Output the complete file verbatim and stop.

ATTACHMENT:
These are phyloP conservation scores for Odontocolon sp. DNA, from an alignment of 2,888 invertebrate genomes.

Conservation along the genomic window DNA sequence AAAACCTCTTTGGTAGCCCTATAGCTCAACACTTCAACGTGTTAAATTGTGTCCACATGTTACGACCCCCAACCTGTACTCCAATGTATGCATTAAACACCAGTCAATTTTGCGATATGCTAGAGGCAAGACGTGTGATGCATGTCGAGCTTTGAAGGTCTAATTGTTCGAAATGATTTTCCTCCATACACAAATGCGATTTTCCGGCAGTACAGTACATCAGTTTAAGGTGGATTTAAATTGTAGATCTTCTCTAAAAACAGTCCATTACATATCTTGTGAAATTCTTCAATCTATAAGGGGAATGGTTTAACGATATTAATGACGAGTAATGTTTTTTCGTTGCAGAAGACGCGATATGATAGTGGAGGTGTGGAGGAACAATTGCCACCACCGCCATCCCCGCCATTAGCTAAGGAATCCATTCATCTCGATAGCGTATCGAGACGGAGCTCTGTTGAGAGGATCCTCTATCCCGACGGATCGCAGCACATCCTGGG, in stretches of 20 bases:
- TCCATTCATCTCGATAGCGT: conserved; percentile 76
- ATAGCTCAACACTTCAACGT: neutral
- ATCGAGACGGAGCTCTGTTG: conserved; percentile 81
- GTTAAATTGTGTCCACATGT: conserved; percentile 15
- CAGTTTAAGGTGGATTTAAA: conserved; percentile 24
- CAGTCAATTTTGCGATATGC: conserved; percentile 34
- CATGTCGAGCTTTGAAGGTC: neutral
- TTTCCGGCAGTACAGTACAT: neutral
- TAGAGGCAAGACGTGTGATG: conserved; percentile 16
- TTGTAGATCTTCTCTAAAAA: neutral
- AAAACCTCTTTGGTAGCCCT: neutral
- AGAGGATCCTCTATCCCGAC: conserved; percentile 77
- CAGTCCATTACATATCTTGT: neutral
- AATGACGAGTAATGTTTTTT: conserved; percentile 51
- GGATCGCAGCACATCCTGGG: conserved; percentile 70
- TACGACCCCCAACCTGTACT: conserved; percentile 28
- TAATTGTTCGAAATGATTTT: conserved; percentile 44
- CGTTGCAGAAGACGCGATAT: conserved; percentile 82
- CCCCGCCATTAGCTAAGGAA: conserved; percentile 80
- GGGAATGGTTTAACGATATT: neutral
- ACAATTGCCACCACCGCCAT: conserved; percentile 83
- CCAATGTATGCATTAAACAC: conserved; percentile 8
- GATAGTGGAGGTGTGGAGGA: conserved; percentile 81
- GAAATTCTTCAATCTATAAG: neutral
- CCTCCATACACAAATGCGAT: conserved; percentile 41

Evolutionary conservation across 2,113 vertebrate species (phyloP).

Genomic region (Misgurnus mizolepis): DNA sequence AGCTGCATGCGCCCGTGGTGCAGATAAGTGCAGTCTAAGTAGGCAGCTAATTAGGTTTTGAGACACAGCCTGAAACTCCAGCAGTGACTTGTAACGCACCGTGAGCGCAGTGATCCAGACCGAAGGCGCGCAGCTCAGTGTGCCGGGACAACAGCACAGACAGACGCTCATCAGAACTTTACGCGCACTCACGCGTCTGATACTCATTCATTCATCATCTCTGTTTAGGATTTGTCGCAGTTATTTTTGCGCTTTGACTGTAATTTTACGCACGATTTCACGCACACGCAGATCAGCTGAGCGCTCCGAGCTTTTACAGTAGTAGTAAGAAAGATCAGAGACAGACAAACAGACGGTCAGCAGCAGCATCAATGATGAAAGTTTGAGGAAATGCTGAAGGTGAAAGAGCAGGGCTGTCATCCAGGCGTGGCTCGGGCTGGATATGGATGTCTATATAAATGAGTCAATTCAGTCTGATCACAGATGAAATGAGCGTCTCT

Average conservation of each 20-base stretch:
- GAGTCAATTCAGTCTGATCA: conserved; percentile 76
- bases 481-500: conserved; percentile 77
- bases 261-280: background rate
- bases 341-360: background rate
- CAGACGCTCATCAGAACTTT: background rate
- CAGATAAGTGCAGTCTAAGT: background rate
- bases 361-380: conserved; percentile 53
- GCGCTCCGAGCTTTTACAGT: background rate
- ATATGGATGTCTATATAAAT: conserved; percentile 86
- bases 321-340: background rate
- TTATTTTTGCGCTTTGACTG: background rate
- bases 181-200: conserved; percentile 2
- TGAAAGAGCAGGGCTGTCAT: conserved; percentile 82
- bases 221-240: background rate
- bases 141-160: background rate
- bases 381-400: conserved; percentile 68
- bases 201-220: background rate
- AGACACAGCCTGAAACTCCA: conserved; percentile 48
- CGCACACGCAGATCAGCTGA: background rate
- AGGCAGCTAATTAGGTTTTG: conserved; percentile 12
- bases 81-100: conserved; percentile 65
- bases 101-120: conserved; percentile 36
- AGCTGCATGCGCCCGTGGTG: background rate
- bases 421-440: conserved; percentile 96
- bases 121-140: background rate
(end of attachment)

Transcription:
These are phyloP conservation scores for Odontocolon sp. DNA, from an alignment of 2,888 invertebrate genomes.

Conservation along the genomic window DNA sequence AAAACCTCTTTGGTAGCCCTATAGCTCAACACTTCAACGTGTTAAATTGTGTCCACATGTTACGACCCCCAACCTGTACTCCAATGTATGCATTAAACACCAGTCAATTTTGCGATATGCTAGAGGCAAGACGTGTGATGCATGTCGAGCTTTGAAGGTCTAATTGTTCGAAATGATTTTCCTCCATACACAAATGCGATTTTCCGGCAGTACAGTACATCAGTTTAAGGTGGATTTAAATTGTAGATCTTCTCTAAAAACAGTCCATTACATATCTTGTGAAATTCTTCAATCTATAAGGGGAATGGTTTAACGATATTAATGACGAGTAATGTTTTTTCGTTGCAGAAGACGCGATATGATAGTGGAGGTGTGGAGGAACAATTGCCACCACCGCCATCCCCGCCATTAGCTAAGGAATCCATTCATCTCGATAGCGTATCGAGACGGAGCTCTGTTGAGAGGATCCTCTATCCCGACGGATCGCAGCACATCCTGGG, in stretches of 20 bases:
- TCCATTCATCTCGATAGCGT: conserved; percentile 76
- ATAGCTCAACACTTCAACGT: neutral
- ATCGAGACGGAGCTCTGTTG: conserved; percentile 81
- GTTAAATTGTGTCCACATGT: conserved; percentile 15
- CAGTTTAAGGTGGATTTAAA: conserved; percentile 24
- CAGTCAATTTTGCGATATGC: conserved; percentile 34
- CATGTCGAGCTTTGAAGGTC: neutral
- TTTCCGGCAGTACAGTACAT: neutral
- TAGAGGCAAGACGTGTGATG: conserved; percentile 16
- TTGTAGATCTTCTCTAAAAA: neutral
- AAAACCTCTTTGGTAGCCCT: neutral
- AGAGGATCCTCTATCCCGAC: conserved; percentile 77
- CAGTCCATTACATATCTTGT: neutral
- AATGACGAGTAATGTTTTTT: conserved; percentile 51
- GGATCGCAGCACATCCTGGG: conserved; percentile 70
- TACGACCCCCAACCTGTACT: conserved; percentile 28
- TAATTGTTCGAAATGATTTT: conserved; percentile 44
- CGTTGCAGAAGACGCGATAT: conserved; percentile 82
- CCCCGCCATTAGCTAAGGAA: conserved; percentile 80
- GGGAATGGTTTAACGATATT: neutral
- ACAATTGCCACCACCGCCAT: conserved; percentile 83
- CCAATGTATGCATTAAACAC: conserved; percentile 8
- GATAGTGGAGGTGTGGAGGA: conserved; percentile 81
- GAAATTCTTCAATCTATAAG: neutral
- CCTCCATACACAAATGCGAT: conserved; percentile 41

Evolutionary conservation across 2,113 vertebrate species (phyloP).

Genomic region (Misgurnus mizolepis): DNA sequence AGCTGCATGCGCCCGTGGTGCAGATAAGTGCAGTCTAAGTAGGCAGCTAATTAGGTTTTGAGACACAGCCTGAAACTCCAGCAGTGACTTGTAACGCACCGTGAGCGCAGTGATCCAGACCGAAGGCGCGCAGCTCAGTGTGCCGGGACAACAGCACAGACAGACGCTCATCAGAACTTTACGCGCACTCACGCGTCTGATACTCATTCATTCATCATCTCTGTTTAGGATTTGTCGCAGTTATTTTTGCGCTTTGACTGTAATTTTACGCACGATTTCACGCACACGCAGATCAGCTGAGCGCTCCGAGCTTTTACAGTAGTAGTAAGAAAGATCAGAGACAGACAAACAGACGGTCAGCAGCAGCATCAATGATGAAAGTTTGAGGAAATGCTGAAGGTGAAAGAGCAGGGCTGTCATCCAGGCGTGGCTCGGGCTGGATATGGATGTCTATATAAATGAGTCAATTCAGTCTGATCACAGATGAAATGAGCGTCTCT

Average conservation of each 20-base stretch:
- GAGTCAATTCAGTCTGATCA: conserved; percentile 76
- bases 481-500: conserved; percentile 77
- bases 261-280: background rate
- bases 341-360: background rate
- CAGACGCTCATCAGAACTTT: background rate
- CAGATAAGTGCAGTCTAAGT: background rate
- bases 361-380: conserved; percentile 53
- GCGCTCCGAGCTTTTACAGT: background rate
- ATATGGATGTCTATATAAAT: conserved; percentile 86
- bases 321-340: background rate
- TTATTTTTGCGCTTTGACTG: background rate
- bases 181-200: conserved; percentile 2
- TGAAAGAGCAGGGCTGTCAT: conserved; percentile 82
- bases 221-240: background rate
- bases 141-160: background rate
- bases 381-400: conserved; percentile 68
- bases 201-220: background rate
- AGACACAGCCTGAAACTCCA: conserved; percentile 48
- CGCACACGCAGATCAGCTGA: background rate
- AGGCAGCTAATTAGGTTTTG: conserved; percentile 12
- bases 81-100: conserved; percentile 65
- bases 101-120: conserved; percentile 36
- AGCTGCATGCGCCCGTGGTG: background rate
- bases 421-440: conserved; percentile 96
- bases 121-140: background rate